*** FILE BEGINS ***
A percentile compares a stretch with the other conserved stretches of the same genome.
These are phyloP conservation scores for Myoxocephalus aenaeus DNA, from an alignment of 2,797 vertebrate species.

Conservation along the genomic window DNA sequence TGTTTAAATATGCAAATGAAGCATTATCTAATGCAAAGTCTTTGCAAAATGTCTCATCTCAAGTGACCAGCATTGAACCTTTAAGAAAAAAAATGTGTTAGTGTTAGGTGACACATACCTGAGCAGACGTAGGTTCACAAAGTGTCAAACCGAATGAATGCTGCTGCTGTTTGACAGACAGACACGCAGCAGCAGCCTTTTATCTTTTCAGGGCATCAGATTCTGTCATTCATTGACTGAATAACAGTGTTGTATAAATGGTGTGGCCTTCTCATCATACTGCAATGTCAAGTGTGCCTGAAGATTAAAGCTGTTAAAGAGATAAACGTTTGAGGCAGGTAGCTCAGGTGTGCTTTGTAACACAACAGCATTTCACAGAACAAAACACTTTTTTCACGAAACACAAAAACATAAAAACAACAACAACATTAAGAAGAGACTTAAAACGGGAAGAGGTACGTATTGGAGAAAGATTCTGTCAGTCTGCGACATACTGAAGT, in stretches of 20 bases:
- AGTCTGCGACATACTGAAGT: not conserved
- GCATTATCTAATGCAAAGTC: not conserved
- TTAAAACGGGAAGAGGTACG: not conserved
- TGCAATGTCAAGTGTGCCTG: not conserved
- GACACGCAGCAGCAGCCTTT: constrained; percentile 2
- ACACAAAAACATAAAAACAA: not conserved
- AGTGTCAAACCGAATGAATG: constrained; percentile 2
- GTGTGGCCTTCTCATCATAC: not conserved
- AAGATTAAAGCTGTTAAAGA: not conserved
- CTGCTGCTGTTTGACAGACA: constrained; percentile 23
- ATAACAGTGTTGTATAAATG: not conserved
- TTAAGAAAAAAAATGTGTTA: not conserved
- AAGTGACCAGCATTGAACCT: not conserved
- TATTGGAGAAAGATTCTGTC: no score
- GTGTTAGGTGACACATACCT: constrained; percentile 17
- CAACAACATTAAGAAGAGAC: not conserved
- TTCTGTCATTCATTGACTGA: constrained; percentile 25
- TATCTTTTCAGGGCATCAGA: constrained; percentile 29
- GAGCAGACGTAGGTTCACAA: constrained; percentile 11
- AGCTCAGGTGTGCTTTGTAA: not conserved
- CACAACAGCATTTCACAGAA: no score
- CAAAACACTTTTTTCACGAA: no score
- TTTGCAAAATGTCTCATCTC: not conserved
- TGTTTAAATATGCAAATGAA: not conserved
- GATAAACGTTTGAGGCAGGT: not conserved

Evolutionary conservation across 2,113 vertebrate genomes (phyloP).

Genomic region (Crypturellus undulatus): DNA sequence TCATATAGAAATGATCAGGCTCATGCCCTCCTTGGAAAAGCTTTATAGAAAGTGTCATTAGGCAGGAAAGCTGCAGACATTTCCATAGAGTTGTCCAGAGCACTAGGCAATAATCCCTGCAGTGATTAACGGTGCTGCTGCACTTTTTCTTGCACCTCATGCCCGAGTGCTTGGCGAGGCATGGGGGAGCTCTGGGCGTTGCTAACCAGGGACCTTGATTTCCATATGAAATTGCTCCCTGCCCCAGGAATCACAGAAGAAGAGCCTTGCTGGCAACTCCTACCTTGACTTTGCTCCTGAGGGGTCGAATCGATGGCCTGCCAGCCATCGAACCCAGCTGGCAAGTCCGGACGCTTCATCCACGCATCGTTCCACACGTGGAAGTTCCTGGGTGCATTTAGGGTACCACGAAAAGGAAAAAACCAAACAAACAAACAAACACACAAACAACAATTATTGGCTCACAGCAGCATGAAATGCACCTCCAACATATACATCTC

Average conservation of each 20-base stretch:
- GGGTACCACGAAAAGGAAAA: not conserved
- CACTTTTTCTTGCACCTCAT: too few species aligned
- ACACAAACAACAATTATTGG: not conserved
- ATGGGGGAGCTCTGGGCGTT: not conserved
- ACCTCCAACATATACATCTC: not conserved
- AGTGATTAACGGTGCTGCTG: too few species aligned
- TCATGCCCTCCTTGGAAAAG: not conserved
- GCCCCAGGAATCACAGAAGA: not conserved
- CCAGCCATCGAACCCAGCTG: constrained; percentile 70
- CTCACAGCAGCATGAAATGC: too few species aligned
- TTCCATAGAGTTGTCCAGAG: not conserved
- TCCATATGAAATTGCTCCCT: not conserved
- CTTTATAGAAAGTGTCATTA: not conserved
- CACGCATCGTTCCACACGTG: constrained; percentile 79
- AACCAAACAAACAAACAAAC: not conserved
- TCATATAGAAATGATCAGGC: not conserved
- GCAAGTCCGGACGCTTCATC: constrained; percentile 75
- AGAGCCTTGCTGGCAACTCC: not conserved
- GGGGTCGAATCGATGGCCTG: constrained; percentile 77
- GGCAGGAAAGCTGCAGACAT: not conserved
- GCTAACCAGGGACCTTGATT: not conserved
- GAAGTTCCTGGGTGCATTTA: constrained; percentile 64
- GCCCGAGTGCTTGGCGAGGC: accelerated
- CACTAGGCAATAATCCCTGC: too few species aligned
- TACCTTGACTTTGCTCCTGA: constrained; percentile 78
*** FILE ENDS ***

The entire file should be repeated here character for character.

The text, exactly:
A percentile compares a stretch with the other conserved stretches of the same genome.
These are phyloP conservation scores for Myoxocephalus aenaeus DNA, from an alignment of 2,797 vertebrate species.

Conservation along the genomic window DNA sequence TGTTTAAATATGCAAATGAAGCATTATCTAATGCAAAGTCTTTGCAAAATGTCTCATCTCAAGTGACCAGCATTGAACCTTTAAGAAAAAAAATGTGTTAGTGTTAGGTGACACATACCTGAGCAGACGTAGGTTCACAAAGTGTCAAACCGAATGAATGCTGCTGCTGTTTGACAGACAGACACGCAGCAGCAGCCTTTTATCTTTTCAGGGCATCAGATTCTGTCATTCATTGACTGAATAACAGTGTTGTATAAATGGTGTGGCCTTCTCATCATACTGCAATGTCAAGTGTGCCTGAAGATTAAAGCTGTTAAAGAGATAAACGTTTGAGGCAGGTAGCTCAGGTGTGCTTTGTAACACAACAGCATTTCACAGAACAAAACACTTTTTTCACGAAACACAAAAACATAAAAACAACAACAACATTAAGAAGAGACTTAAAACGGGAAGAGGTACGTATTGGAGAAAGATTCTGTCAGTCTGCGACATACTGAAGT, in stretches of 20 bases:
- AGTCTGCGACATACTGAAGT: not conserved
- GCATTATCTAATGCAAAGTC: not conserved
- TTAAAACGGGAAGAGGTACG: not conserved
- TGCAATGTCAAGTGTGCCTG: not conserved
- GACACGCAGCAGCAGCCTTT: constrained; percentile 2
- ACACAAAAACATAAAAACAA: not conserved
- AGTGTCAAACCGAATGAATG: constrained; percentile 2
- GTGTGGCCTTCTCATCATAC: not conserved
- AAGATTAAAGCTGTTAAAGA: not conserved
- CTGCTGCTGTTTGACAGACA: constrained; percentile 23
- ATAACAGTGTTGTATAAATG: not conserved
- TTAAGAAAAAAAATGTGTTA: not conserved
- AAGTGACCAGCATTGAACCT: not conserved
- TATTGGAGAAAGATTCTGTC: no score
- GTGTTAGGTGACACATACCT: constrained; percentile 17
- CAACAACATTAAGAAGAGAC: not conserved
- TTCTGTCATTCATTGACTGA: constrained; percentile 25
- TATCTTTTCAGGGCATCAGA: constrained; percentile 29
- GAGCAGACGTAGGTTCACAA: constrained; percentile 11
- AGCTCAGGTGTGCTTTGTAA: not conserved
- CACAACAGCATTTCACAGAA: no score
- CAAAACACTTTTTTCACGAA: no score
- TTTGCAAAATGTCTCATCTC: not conserved
- TGTTTAAATATGCAAATGAA: not conserved
- GATAAACGTTTGAGGCAGGT: not conserved

Evolutionary conservation across 2,113 vertebrate genomes (phyloP).

Genomic region (Crypturellus undulatus): DNA sequence TCATATAGAAATGATCAGGCTCATGCCCTCCTTGGAAAAGCTTTATAGAAAGTGTCATTAGGCAGGAAAGCTGCAGACATTTCCATAGAGTTGTCCAGAGCACTAGGCAATAATCCCTGCAGTGATTAACGGTGCTGCTGCACTTTTTCTTGCACCTCATGCCCGAGTGCTTGGCGAGGCATGGGGGAGCTCTGGGCGTTGCTAACCAGGGACCTTGATTTCCATATGAAATTGCTCCCTGCCCCAGGAATCACAGAAGAAGAGCCTTGCTGGCAACTCCTACCTTGACTTTGCTCCTGAGGGGTCGAATCGATGGCCTGCCAGCCATCGAACCCAGCTGGCAAGTCCGGACGCTTCATCCACGCATCGTTCCACACGTGGAAGTTCCTGGGTGCATTTAGGGTACCACGAAAAGGAAAAAACCAAACAAACAAACAAACACACAAACAACAATTATTGGCTCACAGCAGCATGAAATGCACCTCCAACATATACATCTC

Average conservation of each 20-base stretch:
- GGGTACCACGAAAAGGAAAA: not conserved
- CACTTTTTCTTGCACCTCAT: too few species aligned
- ACACAAACAACAATTATTGG: not conserved
- ATGGGGGAGCTCTGGGCGTT: not conserved
- ACCTCCAACATATACATCTC: not conserved
- AGTGATTAACGGTGCTGCTG: too few species aligned
- TCATGCCCTCCTTGGAAAAG: not conserved
- GCCCCAGGAATCACAGAAGA: not conserved
- CCAGCCATCGAACCCAGCTG: constrained; percentile 70
- CTCACAGCAGCATGAAATGC: too few species aligned
- TTCCATAGAGTTGTCCAGAG: not conserved
- TCCATATGAAATTGCTCCCT: not conserved
- CTTTATAGAAAGTGTCATTA: not conserved
- CACGCATCGTTCCACACGTG: constrained; percentile 79
- AACCAAACAAACAAACAAAC: not conserved
- TCATATAGAAATGATCAGGC: not conserved
- GCAAGTCCGGACGCTTCATC: constrained; percentile 75
- AGAGCCTTGCTGGCAACTCC: not conserved
- GGGGTCGAATCGATGGCCTG: constrained; percentile 77
- GGCAGGAAAGCTGCAGACAT: not conserved
- GCTAACCAGGGACCTTGATT: not conserved
- GAAGTTCCTGGGTGCATTTA: constrained; percentile 64
- GCCCGAGTGCTTGGCGAGGC: accelerated
- CACTAGGCAATAATCCCTGC: too few species aligned
- TACCTTGACTTTGCTCCTGA: constrained; percentile 78